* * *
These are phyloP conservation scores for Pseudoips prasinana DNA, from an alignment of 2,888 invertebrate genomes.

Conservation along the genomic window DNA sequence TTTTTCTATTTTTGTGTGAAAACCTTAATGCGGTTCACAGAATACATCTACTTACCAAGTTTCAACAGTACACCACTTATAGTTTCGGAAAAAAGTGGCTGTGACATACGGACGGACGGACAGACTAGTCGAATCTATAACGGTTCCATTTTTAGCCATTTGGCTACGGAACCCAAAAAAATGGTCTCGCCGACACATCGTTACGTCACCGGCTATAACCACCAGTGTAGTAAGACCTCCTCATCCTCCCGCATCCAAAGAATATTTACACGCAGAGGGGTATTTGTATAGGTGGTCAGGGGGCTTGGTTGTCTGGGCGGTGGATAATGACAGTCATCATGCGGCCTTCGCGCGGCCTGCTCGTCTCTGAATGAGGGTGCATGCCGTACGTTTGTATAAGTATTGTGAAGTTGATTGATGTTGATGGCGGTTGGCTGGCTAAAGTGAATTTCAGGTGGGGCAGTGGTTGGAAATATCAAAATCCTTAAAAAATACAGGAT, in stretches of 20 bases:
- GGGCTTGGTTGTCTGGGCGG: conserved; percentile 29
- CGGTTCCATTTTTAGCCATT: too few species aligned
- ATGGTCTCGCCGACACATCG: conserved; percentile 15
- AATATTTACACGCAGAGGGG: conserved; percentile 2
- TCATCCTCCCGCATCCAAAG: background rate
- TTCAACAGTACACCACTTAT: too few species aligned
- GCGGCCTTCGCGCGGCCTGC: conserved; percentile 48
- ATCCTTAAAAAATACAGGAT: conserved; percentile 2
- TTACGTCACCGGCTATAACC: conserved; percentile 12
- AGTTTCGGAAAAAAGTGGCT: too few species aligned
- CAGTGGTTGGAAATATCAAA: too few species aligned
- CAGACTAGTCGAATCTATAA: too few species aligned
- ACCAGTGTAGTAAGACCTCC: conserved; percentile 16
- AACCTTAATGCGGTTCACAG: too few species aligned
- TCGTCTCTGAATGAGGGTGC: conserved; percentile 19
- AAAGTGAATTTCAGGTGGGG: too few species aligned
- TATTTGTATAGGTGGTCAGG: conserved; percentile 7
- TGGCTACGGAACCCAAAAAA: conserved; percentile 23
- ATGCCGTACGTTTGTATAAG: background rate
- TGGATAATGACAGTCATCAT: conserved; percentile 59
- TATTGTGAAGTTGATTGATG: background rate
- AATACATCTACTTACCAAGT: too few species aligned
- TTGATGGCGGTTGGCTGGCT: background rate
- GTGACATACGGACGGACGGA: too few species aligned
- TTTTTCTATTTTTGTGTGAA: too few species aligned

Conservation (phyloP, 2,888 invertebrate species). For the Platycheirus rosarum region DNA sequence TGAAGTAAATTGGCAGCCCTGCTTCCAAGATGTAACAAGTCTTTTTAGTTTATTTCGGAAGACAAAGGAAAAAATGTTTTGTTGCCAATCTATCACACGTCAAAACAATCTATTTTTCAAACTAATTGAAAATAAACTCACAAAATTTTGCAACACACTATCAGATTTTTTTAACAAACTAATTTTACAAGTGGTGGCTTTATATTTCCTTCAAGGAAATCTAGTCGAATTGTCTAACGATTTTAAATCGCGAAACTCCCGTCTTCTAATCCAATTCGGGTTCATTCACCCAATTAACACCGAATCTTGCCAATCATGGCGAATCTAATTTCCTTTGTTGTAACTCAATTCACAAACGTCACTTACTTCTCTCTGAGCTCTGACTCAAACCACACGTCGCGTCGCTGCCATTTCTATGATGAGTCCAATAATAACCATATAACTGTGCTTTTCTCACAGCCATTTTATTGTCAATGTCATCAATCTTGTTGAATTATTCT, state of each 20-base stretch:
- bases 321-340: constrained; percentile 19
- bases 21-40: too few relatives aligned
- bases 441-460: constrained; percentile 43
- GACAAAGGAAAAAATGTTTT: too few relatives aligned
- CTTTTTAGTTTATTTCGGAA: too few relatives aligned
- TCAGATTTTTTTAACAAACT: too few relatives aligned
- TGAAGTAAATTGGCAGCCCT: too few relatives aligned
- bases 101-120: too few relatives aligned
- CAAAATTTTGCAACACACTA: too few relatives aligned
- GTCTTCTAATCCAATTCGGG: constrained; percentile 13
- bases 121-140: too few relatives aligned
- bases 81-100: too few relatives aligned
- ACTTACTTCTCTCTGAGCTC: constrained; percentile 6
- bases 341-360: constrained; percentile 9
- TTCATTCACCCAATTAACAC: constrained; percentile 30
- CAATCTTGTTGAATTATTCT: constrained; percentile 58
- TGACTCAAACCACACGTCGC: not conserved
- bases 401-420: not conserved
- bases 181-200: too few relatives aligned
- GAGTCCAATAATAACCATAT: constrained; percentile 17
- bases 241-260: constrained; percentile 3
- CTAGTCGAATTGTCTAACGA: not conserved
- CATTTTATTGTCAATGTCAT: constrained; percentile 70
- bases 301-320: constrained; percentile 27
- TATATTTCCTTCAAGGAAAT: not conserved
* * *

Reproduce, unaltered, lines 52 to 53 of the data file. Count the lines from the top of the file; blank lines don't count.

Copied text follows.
- bases 301-320: constrained; percentile 27
- TATATTTCCTTCAAGGAAAT: not conserved